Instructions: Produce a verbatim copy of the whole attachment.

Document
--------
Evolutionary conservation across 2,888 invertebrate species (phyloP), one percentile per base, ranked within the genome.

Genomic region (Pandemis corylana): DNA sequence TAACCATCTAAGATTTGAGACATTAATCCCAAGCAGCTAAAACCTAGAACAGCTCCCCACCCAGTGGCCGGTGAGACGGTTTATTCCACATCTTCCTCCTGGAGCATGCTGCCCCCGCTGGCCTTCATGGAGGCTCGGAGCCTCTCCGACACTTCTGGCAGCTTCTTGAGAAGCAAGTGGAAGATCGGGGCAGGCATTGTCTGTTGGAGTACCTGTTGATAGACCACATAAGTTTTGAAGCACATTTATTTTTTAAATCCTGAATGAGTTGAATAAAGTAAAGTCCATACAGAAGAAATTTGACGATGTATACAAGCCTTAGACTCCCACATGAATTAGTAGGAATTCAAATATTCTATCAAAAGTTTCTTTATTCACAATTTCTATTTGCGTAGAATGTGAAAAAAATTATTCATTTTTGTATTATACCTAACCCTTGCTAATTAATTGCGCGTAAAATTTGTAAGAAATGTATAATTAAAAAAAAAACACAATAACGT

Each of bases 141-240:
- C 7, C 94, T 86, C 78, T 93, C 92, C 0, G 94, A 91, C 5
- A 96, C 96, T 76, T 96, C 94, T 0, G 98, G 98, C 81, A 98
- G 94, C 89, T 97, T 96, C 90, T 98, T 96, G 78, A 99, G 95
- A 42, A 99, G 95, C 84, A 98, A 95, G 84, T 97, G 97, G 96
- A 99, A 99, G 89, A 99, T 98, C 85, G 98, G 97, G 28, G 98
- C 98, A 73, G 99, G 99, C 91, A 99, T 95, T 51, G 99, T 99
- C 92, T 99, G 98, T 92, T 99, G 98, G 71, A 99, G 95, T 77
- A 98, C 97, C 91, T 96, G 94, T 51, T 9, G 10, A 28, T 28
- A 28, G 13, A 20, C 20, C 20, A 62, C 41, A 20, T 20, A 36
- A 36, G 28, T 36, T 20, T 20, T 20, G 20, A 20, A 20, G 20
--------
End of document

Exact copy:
Evolutionary conservation across 2,888 invertebrate species (phyloP), one percentile per base, ranked within the genome.

Genomic region (Pandemis corylana): DNA sequence TAACCATCTAAGATTTGAGACATTAATCCCAAGCAGCTAAAACCTAGAACAGCTCCCCACCCAGTGGCCGGTGAGACGGTTTATTCCACATCTTCCTCCTGGAGCATGCTGCCCCCGCTGGCCTTCATGGAGGCTCGGAGCCTCTCCGACACTTCTGGCAGCTTCTTGAGAAGCAAGTGGAAGATCGGGGCAGGCATTGTCTGTTGGAGTACCTGTTGATAGACCACATAAGTTTTGAAGCACATTTATTTTTTAAATCCTGAATGAGTTGAATAAAGTAAAGTCCATACAGAAGAAATTTGACGATGTATACAAGCCTTAGACTCCCACATGAATTAGTAGGAATTCAAATATTCTATCAAAAGTTTCTTTATTCACAATTTCTATTTGCGTAGAATGTGAAAAAAATTATTCATTTTTGTATTATACCTAACCCTTGCTAATTAATTGCGCGTAAAATTTGTAAGAAATGTATAATTAAAAAAAAAACACAATAACGT

Each of bases 141-240:
- C 7, C 94, T 86, C 78, T 93, C 92, C 0, G 94, A 91, C 5
- A 96, C 96, T 76, T 96, C 94, T 0, G 98, G 98, C 81, A 98
- G 94, C 89, T 97, T 96, C 90, T 98, T 96, G 78, A 99, G 95
- A 42, A 99, G 95, C 84, A 98, A 95, G 84, T 97, G 97, G 96
- A 99, A 99, G 89, A 99, T 98, C 85, G 98, G 97, G 28, G 98
- C 98, A 73, G 99, G 99, C 91, A 99, T 95, T 51, G 99, T 99
- C 92, T 99, G 98, T 92, T 99, G 98, G 71, A 99, G 95, T 77
- A 98, C 97, C 91, T 96, G 94, T 51, T 9, G 10, A 28, T 28
- A 28, G 13, A 20, C 20, C 20, A 62, C 41, A 20, T 20, A 36
- A 36, G 28, T 36, T 20, T 20, T 20, G 20, A 20, A 20, G 20